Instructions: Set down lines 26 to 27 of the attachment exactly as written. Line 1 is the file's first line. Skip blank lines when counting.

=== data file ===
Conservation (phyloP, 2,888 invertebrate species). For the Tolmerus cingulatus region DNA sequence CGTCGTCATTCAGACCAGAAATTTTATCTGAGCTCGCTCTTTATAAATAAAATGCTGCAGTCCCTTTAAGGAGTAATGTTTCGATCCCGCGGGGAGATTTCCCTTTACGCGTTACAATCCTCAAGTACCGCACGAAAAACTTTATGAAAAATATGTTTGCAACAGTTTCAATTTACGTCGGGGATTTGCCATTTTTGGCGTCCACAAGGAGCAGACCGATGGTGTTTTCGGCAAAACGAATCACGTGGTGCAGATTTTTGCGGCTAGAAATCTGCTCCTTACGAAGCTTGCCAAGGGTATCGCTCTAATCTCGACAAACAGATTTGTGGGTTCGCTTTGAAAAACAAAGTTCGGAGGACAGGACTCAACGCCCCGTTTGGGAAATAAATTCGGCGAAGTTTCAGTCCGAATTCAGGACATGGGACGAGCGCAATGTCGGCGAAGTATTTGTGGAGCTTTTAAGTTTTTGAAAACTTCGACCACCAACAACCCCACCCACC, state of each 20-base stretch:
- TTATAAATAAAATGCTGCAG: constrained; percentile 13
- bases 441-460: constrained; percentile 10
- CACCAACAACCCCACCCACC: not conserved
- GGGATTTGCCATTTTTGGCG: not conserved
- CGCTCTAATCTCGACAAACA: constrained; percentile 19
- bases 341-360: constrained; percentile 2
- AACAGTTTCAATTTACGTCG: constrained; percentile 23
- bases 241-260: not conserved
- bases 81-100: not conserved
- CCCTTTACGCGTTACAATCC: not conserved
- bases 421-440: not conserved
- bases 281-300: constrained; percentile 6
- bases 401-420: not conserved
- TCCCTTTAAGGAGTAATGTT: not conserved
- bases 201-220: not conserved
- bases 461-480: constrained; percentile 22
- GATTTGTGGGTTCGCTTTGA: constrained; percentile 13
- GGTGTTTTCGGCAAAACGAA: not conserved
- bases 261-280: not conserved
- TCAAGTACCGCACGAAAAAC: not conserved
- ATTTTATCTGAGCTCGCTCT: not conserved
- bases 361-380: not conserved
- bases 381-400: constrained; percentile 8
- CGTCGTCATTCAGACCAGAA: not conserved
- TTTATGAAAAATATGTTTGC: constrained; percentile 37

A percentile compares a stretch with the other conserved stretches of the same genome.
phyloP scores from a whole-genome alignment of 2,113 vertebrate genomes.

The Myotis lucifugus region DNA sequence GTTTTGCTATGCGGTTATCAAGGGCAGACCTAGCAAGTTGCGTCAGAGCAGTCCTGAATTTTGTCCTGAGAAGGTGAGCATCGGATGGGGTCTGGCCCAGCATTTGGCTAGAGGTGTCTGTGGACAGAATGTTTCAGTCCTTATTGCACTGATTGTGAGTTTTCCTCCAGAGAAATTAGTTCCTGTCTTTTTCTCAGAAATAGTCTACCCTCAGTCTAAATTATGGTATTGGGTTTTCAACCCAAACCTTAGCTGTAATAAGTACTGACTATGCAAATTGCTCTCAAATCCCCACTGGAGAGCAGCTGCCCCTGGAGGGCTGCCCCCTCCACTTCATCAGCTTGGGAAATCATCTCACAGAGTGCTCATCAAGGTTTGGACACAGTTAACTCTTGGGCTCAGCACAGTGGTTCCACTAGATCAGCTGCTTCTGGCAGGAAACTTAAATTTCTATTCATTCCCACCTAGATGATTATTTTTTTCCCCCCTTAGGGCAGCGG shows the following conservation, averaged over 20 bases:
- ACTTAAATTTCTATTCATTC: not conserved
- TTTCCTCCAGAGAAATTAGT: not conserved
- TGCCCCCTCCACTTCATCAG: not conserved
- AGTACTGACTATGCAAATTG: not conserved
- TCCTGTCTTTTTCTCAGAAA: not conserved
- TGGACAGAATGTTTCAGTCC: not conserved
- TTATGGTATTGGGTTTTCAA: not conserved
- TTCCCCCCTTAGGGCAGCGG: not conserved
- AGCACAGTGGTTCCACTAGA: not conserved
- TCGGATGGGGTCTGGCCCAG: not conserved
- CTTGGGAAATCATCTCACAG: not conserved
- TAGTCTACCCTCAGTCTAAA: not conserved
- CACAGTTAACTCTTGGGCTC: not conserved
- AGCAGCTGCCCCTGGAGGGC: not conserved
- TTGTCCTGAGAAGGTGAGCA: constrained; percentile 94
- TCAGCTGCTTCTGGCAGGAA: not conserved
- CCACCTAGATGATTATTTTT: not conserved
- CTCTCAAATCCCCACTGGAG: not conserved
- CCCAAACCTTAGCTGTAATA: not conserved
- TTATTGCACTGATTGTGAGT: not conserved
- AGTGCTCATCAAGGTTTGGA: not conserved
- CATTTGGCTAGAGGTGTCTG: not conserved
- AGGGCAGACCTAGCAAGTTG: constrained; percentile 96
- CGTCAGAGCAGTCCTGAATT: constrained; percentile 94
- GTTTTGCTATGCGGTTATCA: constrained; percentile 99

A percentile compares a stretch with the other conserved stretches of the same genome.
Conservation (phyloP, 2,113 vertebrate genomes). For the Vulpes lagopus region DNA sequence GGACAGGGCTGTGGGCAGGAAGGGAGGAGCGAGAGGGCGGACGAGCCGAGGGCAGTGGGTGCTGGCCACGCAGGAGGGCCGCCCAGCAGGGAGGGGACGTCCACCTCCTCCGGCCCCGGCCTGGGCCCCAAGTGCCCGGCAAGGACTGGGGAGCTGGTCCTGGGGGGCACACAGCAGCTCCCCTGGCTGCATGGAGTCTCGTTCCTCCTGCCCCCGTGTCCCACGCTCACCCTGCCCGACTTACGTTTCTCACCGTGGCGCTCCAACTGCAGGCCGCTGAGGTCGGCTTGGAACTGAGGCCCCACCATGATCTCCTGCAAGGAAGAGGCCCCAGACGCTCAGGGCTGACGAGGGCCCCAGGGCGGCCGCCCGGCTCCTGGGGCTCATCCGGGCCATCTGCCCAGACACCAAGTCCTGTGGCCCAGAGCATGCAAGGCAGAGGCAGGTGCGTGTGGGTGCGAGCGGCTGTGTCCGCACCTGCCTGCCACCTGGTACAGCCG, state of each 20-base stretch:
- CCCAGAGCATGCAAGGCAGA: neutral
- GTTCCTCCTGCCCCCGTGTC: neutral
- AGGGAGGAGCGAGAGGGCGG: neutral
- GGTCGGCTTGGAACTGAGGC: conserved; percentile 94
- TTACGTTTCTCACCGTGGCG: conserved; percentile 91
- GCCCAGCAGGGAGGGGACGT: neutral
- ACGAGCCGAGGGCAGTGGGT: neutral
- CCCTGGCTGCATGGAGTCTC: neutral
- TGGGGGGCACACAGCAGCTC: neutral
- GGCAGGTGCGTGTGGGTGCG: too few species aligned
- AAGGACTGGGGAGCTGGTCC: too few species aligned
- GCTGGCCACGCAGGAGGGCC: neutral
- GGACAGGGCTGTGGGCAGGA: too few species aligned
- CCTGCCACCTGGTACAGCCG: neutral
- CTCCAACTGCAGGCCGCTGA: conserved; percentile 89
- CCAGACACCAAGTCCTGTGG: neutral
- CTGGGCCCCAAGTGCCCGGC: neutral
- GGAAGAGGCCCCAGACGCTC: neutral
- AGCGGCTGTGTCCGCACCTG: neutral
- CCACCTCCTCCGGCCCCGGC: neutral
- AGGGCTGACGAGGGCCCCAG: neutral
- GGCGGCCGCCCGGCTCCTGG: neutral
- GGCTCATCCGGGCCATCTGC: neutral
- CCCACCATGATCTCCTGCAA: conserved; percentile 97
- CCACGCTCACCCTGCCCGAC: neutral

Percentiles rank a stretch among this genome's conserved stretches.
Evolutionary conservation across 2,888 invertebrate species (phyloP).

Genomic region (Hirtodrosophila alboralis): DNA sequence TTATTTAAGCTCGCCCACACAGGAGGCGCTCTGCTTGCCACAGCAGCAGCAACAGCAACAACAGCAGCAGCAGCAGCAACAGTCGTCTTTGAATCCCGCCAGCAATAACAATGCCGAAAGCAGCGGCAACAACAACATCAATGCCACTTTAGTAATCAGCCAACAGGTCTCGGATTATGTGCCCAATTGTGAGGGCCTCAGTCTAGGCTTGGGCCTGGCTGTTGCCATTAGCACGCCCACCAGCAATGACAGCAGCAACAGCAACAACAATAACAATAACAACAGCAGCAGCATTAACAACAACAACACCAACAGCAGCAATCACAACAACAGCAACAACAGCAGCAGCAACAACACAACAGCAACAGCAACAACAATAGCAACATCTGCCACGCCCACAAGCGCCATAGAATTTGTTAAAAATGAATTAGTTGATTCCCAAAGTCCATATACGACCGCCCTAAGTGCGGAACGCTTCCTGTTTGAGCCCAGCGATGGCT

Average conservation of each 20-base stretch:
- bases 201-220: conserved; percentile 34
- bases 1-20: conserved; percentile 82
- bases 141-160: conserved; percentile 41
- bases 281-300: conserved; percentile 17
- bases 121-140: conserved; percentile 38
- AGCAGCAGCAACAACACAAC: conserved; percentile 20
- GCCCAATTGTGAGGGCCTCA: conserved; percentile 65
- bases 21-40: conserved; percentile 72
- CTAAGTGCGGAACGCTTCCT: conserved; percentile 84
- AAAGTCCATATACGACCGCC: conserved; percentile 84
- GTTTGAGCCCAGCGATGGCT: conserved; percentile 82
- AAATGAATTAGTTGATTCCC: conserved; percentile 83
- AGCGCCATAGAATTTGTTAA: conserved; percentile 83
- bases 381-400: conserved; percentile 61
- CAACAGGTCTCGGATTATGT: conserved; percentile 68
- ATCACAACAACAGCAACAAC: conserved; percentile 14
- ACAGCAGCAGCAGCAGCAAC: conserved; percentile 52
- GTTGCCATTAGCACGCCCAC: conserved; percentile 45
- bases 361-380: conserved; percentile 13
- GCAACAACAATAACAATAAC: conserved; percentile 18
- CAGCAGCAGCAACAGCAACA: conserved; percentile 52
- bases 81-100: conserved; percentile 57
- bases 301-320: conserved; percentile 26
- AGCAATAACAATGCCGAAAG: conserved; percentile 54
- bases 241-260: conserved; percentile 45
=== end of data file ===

- TTTATGAAAAATATGTTTGC: constrained; percentile 37

A percentile compares a stretch with the other conserved stretches of the same genome.